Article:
My most reached for hiking t-shirts are those by Icebreaker, in particular their blended merino wool performance tops like the Sphere SS Low Crewe Shirt. For nighttime wear in the backcountry (and winter layering) I will always opt for merino wool baselayers. Two of my favorites are the Icebreaker BodyFit 260 Tech Crew and the Backcountry Matilda Baselayer Bottom.
I almost exclusively wear merino wool hiking socks and find them to be the most comfortable, durable, and stink proof. My favorite brands for merino wool socks are Smartwool, Icebreaker, and Darn Tough.
I always hike with a wind layer. They make for a super lightweight and practical layer to put on over the top of other jackets or tops for some additional warmth, they keep the mosquitoes from biting you, and they can usually keep you dry in a light rain shower. Plus, wind jackets pack down into almost nothing and are so easy to throw in your bag!
I own three different wind jackets (excessive I know, but trying out a range of gear is a perk of my job) – the Backcountry Canyonlands Lightweight Wind Jacket, the Patagonia Houdini Jacket, and the Arc’teryx Squamish Hooded Jacket. I honestly couldn’t pick a favorite between the three of them, they are all fantastic. If you’re a person who easily gets cold in the backcountry I would suggest trying a wind layer out!
I have an obsession with Patagonia fleeces… in fact, quite a few people I know do! Patagonia simply make the best range of fleeces and offer an awesome variety for all kinds of hiking and camping trips. They are also a brand that has a strong stance on sustainability and when purchasing from them I know I am getting something ethical, of high quality, and non-damaging to the environment.
For longer hikes and backcountry trips I love wearing the Patagonia R1 Fleece Pullover. It’s lightweight, breathable, comfortable, odor-resistant, and non-bulky. I hike in it, sleep in it, and even sometimes use it as a camping pillow. This is a fantastic piece of gear.
Another go-to sweater of mine is the Patagonia Better Sweater 1/4-Zip Fleece. This fleece is SO cozy, warmer than you would expect, and comfortable to wear for almost anything. Though not quite as lightweight or packable as the R1, I still enjoy wearing/packing this sweater on hiking trips.
Lastly, I also love my Patagonia Organic Cotton Quilt Snap-T Pullover Sweatshirt. It’s comfy enough to wear hiking and camping but also suitable to casual wear and travel. I often find myself reaching for this sweater during the fall and winter months.
Hiking and Camping Accessories
There a few smaller hiking and camping gear items that I carry with me most of the time when in the backcountry. The first is my head lamp as most of my hikes involve being out at sunrise, sunset, or overnight. I have owned the Petzl Actik Headlamp for a number of years now and it has never failed me. I enjoy having the different brightness settings and a red light option, plus I find it comfortable to wear for long periods of time. (It’s also currently 30% off at the moment!)
Another holy grail item of mine is the Therm-a-Rest Z Seat. This is essentially a piece of lightweight closed-cell foam (2 oz) that you can use as a seat, tent entrance pad, cooking ground cover, head rest, etc. I know this pad has saved some of my hiking pants from getting holes in them from sharp rocks and it’s definitely kept my butt warm from the snow on numerous occasions! I pack it on every single backpacking trip and most day hikes… best $14.95 you will ever spend.
A piece of gear that has lasted me forever and I use over and over again is the Sea To Summit Titanium Spork (I also have a spoon version).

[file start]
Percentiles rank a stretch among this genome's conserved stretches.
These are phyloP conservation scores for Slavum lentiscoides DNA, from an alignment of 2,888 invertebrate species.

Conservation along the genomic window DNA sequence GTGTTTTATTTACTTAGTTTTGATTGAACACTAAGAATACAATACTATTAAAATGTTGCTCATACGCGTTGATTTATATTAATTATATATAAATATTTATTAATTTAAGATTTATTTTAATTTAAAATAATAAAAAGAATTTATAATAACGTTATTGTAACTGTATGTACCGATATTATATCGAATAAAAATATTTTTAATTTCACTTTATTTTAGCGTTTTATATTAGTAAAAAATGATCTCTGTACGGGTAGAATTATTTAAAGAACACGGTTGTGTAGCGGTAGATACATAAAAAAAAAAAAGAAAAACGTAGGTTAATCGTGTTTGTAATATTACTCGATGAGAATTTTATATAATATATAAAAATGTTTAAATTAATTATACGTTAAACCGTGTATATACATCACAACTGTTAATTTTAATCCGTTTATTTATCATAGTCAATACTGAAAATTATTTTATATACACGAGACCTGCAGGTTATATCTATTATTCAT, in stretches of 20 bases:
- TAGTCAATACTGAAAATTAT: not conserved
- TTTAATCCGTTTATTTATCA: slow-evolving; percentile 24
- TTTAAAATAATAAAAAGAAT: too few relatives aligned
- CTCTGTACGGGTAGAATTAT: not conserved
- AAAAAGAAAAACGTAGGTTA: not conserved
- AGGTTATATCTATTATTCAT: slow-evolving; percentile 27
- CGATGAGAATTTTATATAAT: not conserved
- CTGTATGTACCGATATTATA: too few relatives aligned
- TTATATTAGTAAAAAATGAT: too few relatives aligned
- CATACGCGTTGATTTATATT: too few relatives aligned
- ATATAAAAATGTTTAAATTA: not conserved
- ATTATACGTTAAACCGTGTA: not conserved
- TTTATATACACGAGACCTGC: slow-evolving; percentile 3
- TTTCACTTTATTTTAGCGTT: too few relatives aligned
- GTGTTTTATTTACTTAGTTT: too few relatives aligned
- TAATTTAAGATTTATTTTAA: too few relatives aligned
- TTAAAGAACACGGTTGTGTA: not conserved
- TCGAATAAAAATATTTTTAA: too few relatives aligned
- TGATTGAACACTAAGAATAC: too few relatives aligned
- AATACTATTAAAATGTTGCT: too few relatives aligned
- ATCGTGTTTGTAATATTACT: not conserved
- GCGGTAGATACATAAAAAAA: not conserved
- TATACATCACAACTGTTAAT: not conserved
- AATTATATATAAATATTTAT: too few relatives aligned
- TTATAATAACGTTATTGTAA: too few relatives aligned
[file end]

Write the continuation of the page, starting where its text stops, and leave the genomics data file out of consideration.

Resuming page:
Not only is this lightweight dual spoon and fork handy on camping trips, but it can be used during every day life to reduce single use plastic waste. I personally prefer camping utensils with long handles so I can use them with dehydrated meals and not get too messy.
Lastly, I nearly always wear or take my Buff on hiking and camping trips. These versatile pieces can be worn/used as head bands, neck warmers, or sun protectors. They come in lightweight versions more suited for summer (with UV protection) and also thicker merino wool versions for use during colder months. I also use mine as a pillow cover, packing sack/protector of fragile items, and more… super handy!
Western Mountaineering Sleeping Bag
A splurge-worthy item that has quickly become one of my holy grail gear pieces is the Western Mountaineering Apache MF 15 Degree Fahrenheit Sleeping Bag. I’m a cool backcountry sleeper and need something on the warmer side even during the summer months. This sleeping bag is the perfect weight, size, warmth, and coziness for me… I LOVE IT!
It also took me a few years to realize that I prefer sleeping bags with hoods so that my pillow doesn’t fly around everywhere during the middle of the night, which the Apache comes with. At $550 it’s definitely not within everyone’s budget, though it may be something to consider saving for if you also struggle with staying warm when camping (and don’t want to compromise on weight).
Some more budget friendly option would be the NEMO Equipment Rave 15 Degree Down Sleeping Bag, which I have heard great things about. It’s quite a bit cheaper, though weighs 3lb 3 oz in comparison to the Apache’s claimed weight of 2lb.
Tip – a great way to get your sleeping bag compressed nice and small for your backpack is to use a stuff sack like the Sea To Summit Ultra-Sil eVent Compression Dry Sack. They sacks also act as dry bags so you have piece of mind if your bag accidentally gets water inside.
Don’t forget – for 15% off your first Backcountry.com order, use code RENEE15
Be Respectful of the Outdoors
Before you go… if you’re going to be out in nature it’s important that you strive to protect it and follow Leave No Trace (LNT) principles. Please be sure to educate yourself on proper hiking and camping etiquette before heading out. Listed below are some guidelines taken directly from the Leave No Trace Center for Outdoor Ethics, known as The Seven Principles.
- Plan ahead and prepare – read more
- Travel and camp on durable surfaces – read more
- Dispose of waste properly – read more
- Leave what you find – read more
- Minimize campfire impacts – read more
- Respect wildlife – read more
- Be considerate of other visitors – read more
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Disclaimer: Thank you to Backcountry for collaborating on this hiking and camping gear blog post. As always, all opinions are truthful and my own. The offer of 15% off does not apply on top of any other offer or discount, and it’s one use per customer. This post contains some affiliate links, which means if you buy something my blog will receive a small commission at no extra cost to you.